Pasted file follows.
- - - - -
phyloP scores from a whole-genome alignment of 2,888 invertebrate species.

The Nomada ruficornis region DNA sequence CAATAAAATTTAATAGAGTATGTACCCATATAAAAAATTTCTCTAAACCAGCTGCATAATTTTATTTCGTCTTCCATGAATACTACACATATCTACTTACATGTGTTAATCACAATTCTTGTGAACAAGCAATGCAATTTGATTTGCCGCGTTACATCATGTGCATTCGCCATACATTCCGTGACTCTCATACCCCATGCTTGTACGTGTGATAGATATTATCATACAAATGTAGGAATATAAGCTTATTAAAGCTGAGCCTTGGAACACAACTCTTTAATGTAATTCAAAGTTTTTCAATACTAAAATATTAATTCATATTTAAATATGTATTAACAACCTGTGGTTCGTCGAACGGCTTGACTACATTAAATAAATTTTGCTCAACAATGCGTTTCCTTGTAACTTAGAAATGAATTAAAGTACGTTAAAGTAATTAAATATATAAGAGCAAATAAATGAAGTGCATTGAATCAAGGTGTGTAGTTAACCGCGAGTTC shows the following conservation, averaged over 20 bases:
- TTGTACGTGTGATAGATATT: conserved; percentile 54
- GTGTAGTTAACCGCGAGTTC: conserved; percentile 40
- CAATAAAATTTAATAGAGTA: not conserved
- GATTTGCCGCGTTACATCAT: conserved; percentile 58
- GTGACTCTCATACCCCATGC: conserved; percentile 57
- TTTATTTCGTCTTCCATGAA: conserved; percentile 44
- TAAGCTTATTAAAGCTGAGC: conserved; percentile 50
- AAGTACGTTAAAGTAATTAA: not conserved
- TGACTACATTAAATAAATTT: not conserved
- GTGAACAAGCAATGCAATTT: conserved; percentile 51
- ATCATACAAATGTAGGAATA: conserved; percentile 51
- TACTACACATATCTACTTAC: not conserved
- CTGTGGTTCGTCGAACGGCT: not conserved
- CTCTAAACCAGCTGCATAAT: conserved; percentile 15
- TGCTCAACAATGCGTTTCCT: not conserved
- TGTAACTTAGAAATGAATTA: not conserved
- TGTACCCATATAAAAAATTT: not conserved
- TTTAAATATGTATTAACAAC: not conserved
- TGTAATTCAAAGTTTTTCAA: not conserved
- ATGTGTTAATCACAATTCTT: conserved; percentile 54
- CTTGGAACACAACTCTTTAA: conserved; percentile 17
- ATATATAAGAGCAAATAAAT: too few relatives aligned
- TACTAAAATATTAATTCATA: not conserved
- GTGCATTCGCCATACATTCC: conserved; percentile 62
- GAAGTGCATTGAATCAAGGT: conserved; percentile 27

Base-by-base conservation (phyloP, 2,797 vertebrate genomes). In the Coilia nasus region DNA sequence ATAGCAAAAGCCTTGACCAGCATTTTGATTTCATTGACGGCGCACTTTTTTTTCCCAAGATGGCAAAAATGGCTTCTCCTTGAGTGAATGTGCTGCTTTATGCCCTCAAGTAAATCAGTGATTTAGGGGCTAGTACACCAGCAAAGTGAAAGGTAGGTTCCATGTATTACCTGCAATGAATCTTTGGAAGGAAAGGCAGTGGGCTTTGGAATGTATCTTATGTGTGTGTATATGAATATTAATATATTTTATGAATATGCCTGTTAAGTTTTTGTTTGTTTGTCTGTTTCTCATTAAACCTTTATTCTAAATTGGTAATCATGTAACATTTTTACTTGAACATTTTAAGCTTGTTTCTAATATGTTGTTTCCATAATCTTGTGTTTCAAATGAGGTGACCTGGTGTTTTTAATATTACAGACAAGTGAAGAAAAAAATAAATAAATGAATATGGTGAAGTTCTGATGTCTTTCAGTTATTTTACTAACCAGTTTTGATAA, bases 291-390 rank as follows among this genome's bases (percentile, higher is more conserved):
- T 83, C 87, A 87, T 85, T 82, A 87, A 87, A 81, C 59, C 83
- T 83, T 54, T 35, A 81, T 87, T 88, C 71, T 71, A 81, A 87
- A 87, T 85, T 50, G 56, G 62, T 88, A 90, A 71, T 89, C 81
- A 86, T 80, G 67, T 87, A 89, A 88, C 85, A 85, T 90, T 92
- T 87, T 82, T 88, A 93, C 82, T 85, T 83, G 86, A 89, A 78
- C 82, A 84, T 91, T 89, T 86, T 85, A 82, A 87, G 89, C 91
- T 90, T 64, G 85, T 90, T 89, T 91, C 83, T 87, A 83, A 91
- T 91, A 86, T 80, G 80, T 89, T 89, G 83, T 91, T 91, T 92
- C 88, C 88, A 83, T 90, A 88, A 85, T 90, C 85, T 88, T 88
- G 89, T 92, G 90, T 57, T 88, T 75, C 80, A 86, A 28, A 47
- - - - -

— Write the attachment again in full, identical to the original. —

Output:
phyloP scores from a whole-genome alignment of 2,888 invertebrate species.

The Nomada ruficornis region DNA sequence CAATAAAATTTAATAGAGTATGTACCCATATAAAAAATTTCTCTAAACCAGCTGCATAATTTTATTTCGTCTTCCATGAATACTACACATATCTACTTACATGTGTTAATCACAATTCTTGTGAACAAGCAATGCAATTTGATTTGCCGCGTTACATCATGTGCATTCGCCATACATTCCGTGACTCTCATACCCCATGCTTGTACGTGTGATAGATATTATCATACAAATGTAGGAATATAAGCTTATTAAAGCTGAGCCTTGGAACACAACTCTTTAATGTAATTCAAAGTTTTTCAATACTAAAATATTAATTCATATTTAAATATGTATTAACAACCTGTGGTTCGTCGAACGGCTTGACTACATTAAATAAATTTTGCTCAACAATGCGTTTCCTTGTAACTTAGAAATGAATTAAAGTACGTTAAAGTAATTAAATATATAAGAGCAAATAAATGAAGTGCATTGAATCAAGGTGTGTAGTTAACCGCGAGTTC shows the following conservation, averaged over 20 bases:
- TTGTACGTGTGATAGATATT: conserved; percentile 54
- GTGTAGTTAACCGCGAGTTC: conserved; percentile 40
- CAATAAAATTTAATAGAGTA: not conserved
- GATTTGCCGCGTTACATCAT: conserved; percentile 58
- GTGACTCTCATACCCCATGC: conserved; percentile 57
- TTTATTTCGTCTTCCATGAA: conserved; percentile 44
- TAAGCTTATTAAAGCTGAGC: conserved; percentile 50
- AAGTACGTTAAAGTAATTAA: not conserved
- TGACTACATTAAATAAATTT: not conserved
- GTGAACAAGCAATGCAATTT: conserved; percentile 51
- ATCATACAAATGTAGGAATA: conserved; percentile 51
- TACTACACATATCTACTTAC: not conserved
- CTGTGGTTCGTCGAACGGCT: not conserved
- CTCTAAACCAGCTGCATAAT: conserved; percentile 15
- TGCTCAACAATGCGTTTCCT: not conserved
- TGTAACTTAGAAATGAATTA: not conserved
- TGTACCCATATAAAAAATTT: not conserved
- TTTAAATATGTATTAACAAC: not conserved
- TGTAATTCAAAGTTTTTCAA: not conserved
- ATGTGTTAATCACAATTCTT: conserved; percentile 54
- CTTGGAACACAACTCTTTAA: conserved; percentile 17
- ATATATAAGAGCAAATAAAT: too few relatives aligned
- TACTAAAATATTAATTCATA: not conserved
- GTGCATTCGCCATACATTCC: conserved; percentile 62
- GAAGTGCATTGAATCAAGGT: conserved; percentile 27

Base-by-base conservation (phyloP, 2,797 vertebrate genomes). In the Coilia nasus region DNA sequence ATAGCAAAAGCCTTGACCAGCATTTTGATTTCATTGACGGCGCACTTTTTTTTCCCAAGATGGCAAAAATGGCTTCTCCTTGAGTGAATGTGCTGCTTTATGCCCTCAAGTAAATCAGTGATTTAGGGGCTAGTACACCAGCAAAGTGAAAGGTAGGTTCCATGTATTACCTGCAATGAATCTTTGGAAGGAAAGGCAGTGGGCTTTGGAATGTATCTTATGTGTGTGTATATGAATATTAATATATTTTATGAATATGCCTGTTAAGTTTTTGTTTGTTTGTCTGTTTCTCATTAAACCTTTATTCTAAATTGGTAATCATGTAACATTTTTACTTGAACATTTTAAGCTTGTTTCTAATATGTTGTTTCCATAATCTTGTGTTTCAAATGAGGTGACCTGGTGTTTTTAATATTACAGACAAGTGAAGAAAAAAATAAATAAATGAATATGGTGAAGTTCTGATGTCTTTCAGTTATTTTACTAACCAGTTTTGATAA, bases 291-390 rank as follows among this genome's bases (percentile, higher is more conserved):
- T 83, C 87, A 87, T 85, T 82, A 87, A 87, A 81, C 59, C 83
- T 83, T 54, T 35, A 81, T 87, T 88, C 71, T 71, A 81, A 87
- A 87, T 85, T 50, G 56, G 62, T 88, A 90, A 71, T 89, C 81
- A 86, T 80, G 67, T 87, A 89, A 88, C 85, A 85, T 90, T 92
- T 87, T 82, T 88, A 93, C 82, T 85, T 83, G 86, A 89, A 78
- C 82, A 84, T 91, T 89, T 86, T 85, A 82, A 87, G 89, C 91
- T 90, T 64, G 85, T 90, T 89, T 91, C 83, T 87, A 83, A 91
- T 91, A 86, T 80, G 80, T 89, T 89, G 83, T 91, T 91, T 92
- C 88, C 88, A 83, T 90, A 88, A 85, T 90, C 85, T 88, T 88
- G 89, T 92, G 90, T 57, T 88, T 75, C 80, A 86, A 28, A 47